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Diagnosis and Treatment Options of RSD/CRPS. Srinivasa N. Raja, MD Director of Pain Research Johns Hopkins University School of Medicine. Introduction. RSD/CRPS is a chronic neurologic syndrome characterized by pain of varying intensity

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diagnosis and treatment options of rsd crps

Diagnosis and Treatment Options of RSD/CRPS

Srinivasa N. Raja, MD

Director of Pain Research

Johns Hopkins University

School of Medicine

introduction
Introduction
  • RSD/CRPS is a chronic neurologic syndrome characterized by pain of varying intensity
  • Early diagnosis and appropriate treatment are essential to avoid disabling pain
  • RSD/CRPS is often under-diagnosed and under-treated by the medical community
what is reflex sympathetic dystrophy syndrome
What Is Reflex Sympathetic Dystrophy Syndrome?
  • Reflex sympathetic dystrophy syndrome (RSD) is a debilitating neurologic syndrome characterized by
    • Pain and hypersensitivity
    • Vasomotor skin changes
    • Functional impairment
    • Various degrees of trophic change
  • RSD generally follows a musculoskeletal trauma

Bogduk N. Current Opinions in Anesthesiology. 2000;14:541-546.

challenges
Challenges
  • Natural course and pathophysiology remain elusive1
  • Diagnosis made by exclusion of other causes2
  • Therapies remain controversial3
  • Underdiagnosed and undertreated
  • Significant morbidity and loss of quality of life

1. Jänig W. In: Harden , Baron Janig, eds. Complex regional Pain Syndrome, Progress in Pain Research and Management. 2001: 3-15.

2. Bogduk N. Current Opinions in Anesthesiology. 2000;14:541-546.

3. Raja SN et al. Anesthesiology. 2002;96:1254-1260.

terminology rsd vs crps
Terminology: RSD vs CRPS
  • RSD = traditional term
  • Complex regional pain syndrome
  • (CRPS) = more comprehensive term
    • Includes disorders not related to sympathetic nervous system dysfunction
  • CRPS I = RSD
  • CRPS II = causalgia (involves nerve injury)

Galer BS et al. In: Loeser, ed. Bonica’s Management of Pain. 2001: 388-411.

name change to crps
Name Change to CRPS

Goals: standardized, reliable diagnostic criteria and decision rules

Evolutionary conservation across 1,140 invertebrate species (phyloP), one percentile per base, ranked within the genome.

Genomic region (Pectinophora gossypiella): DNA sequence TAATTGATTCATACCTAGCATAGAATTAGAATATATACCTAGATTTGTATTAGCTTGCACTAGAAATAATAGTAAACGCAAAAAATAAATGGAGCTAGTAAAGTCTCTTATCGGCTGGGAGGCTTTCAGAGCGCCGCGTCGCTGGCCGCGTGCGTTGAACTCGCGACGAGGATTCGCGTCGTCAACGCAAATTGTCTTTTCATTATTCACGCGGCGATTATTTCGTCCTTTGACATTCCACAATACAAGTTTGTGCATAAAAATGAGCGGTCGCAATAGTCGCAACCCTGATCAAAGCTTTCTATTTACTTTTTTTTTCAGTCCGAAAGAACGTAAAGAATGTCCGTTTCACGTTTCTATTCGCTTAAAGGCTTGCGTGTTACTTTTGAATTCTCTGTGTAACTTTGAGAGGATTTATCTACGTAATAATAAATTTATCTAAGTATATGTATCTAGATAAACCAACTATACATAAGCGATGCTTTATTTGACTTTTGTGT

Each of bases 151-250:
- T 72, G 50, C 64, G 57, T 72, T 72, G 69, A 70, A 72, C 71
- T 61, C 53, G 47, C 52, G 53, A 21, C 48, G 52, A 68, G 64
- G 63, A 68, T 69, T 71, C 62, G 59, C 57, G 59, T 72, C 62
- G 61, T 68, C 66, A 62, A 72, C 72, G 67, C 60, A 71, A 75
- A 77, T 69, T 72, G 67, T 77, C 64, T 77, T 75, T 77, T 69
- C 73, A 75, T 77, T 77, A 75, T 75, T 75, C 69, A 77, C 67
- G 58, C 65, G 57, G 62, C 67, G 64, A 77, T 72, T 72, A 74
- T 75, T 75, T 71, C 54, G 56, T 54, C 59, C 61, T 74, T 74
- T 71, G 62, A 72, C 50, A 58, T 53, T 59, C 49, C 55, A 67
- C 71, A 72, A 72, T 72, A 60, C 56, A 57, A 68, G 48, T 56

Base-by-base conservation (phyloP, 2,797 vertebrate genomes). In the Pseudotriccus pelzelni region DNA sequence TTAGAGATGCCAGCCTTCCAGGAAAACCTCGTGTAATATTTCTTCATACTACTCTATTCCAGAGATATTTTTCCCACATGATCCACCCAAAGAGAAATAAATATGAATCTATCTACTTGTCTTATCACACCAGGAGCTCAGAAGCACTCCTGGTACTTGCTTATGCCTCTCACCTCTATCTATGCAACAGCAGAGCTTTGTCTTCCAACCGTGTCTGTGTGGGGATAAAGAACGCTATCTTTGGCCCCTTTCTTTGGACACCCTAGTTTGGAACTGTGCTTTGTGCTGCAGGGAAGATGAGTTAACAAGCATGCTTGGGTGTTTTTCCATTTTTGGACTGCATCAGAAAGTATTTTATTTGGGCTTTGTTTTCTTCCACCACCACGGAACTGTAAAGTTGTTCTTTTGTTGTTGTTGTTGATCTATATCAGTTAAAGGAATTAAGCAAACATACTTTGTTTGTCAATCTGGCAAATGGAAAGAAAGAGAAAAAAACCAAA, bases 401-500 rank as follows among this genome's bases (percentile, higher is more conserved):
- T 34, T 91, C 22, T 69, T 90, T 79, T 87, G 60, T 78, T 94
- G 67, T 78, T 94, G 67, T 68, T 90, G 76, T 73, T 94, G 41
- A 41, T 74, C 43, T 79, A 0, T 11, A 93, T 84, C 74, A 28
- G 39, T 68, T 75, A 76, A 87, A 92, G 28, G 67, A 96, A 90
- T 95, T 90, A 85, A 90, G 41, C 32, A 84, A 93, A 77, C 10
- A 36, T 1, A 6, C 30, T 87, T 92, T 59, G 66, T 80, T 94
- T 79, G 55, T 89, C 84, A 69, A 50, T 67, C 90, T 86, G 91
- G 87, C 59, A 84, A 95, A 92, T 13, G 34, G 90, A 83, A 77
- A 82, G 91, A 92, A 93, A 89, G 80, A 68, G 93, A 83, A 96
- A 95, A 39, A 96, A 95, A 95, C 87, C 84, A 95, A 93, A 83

• Allow generalization
  • Make appropriate treatment selection
  • Identify reproducible research samples

Galer BS et al. In: Loeser, ed. Bonica’s Management of Pain. 2001:388-411.

epidemiology
Epidemiology

Age – common in younger adults

  • Mean 41.8 years
  • Mean age at time of injury 37.7 years

Mean duration of symptoms before pain center evaluation = 30 months

2.3 to 3 times more frequent in females than males1

Usually involves a single limb in the early stage 2

1. Raja SN et al. Anesthesiology. 2002;96:1254-1260. 2. Galer BS et al. In: Loeser, ed. Bonica’s Management ofPain. 2001, 388-411.

clinical features
Clinical Features
  • Presence of an initiating noxious event or a cause of immobilization
  • Continuing pain
    • Allodynia: pain from a stimulus that does not normally provoke pain
    • Hyperalgesia: excessive sensitivity to pain
  • Pain disproportionate to any inciting event

Stanton-Hicks M et al. Pain. 1995;63:127-133. Galer BS et al. In: Loeser, ed. Bonica’s Management of Pain. 2001; 388-411.

clinical features cont d
Clinical Features(cont’d)
  • History of edema, changes in skin blood flow, or abnormal sweating in the region of pain
  • Exclusion of medical conditions that would otherwise account for the degree of pain and dysfunction  

Stanton-Hicks M et al. Pain. 1995;63:127-133.Galer BS et al. In: Loeser, ed. Bonica’s Management of Pain. 2001: 388-411.

checklist for the diagnosis of rsd history
Burning pain

Skin, sensitivity to touch

Skin, sensitivity to cold

Abnormal swelling

Abnormal hair growth

Abnormal nail growth

Abnormal sweating

Abnormal skin color changes

Abnormal skin temperature changes

Limited movement

Checklist for the Diagnosis of RSD: History

Bogduk N. Current Opinions in Anesthesiology. 2000;14:541-546.

checklist for the diagnosis of rsd crps examination
Mechanical allodynia

Hyperalgia to single pinprick

Summation to multiple pinprick

Cold allodynia

Abnormal swelling

Abnormal hair growth

Abnormal skin color changes

Abnormal skin temperature (> or < 1ْ C)

Limited range of movement

Motor neglect

Checklist for the Diagnosis of RSD/CRPS: Examination

Bogduk N. Current Opinions in Anesthesiology. 2000;14:541-546.

revised diagnostic criteria clinical presentation
Revised Diagnostic CriteriaClinical Presentation
  • Pain and sensory changes disproportionate to the injury in magnitude or duration
  • Patients should have at least one symptom in each of these categories and one sign in 2 or more categories
    • Sensory (hyperesthesia = increased sensitivity to a sensory stimulation)
    • Vasomotor (temperature or skin abnormalities)
    • Sudomotor (edema or sweating abnormalities)
    • Motor (decreased range of movement, weakness, tremor, or neglect)

1. Bruehl et al. Pain. 1999;81:147-154. 2. Harden et al. Pain. 1999;83:211-219.

.

differential diagnoses
Diabetic and small-fiber peripheral neuropathies

Entrapment neuropathies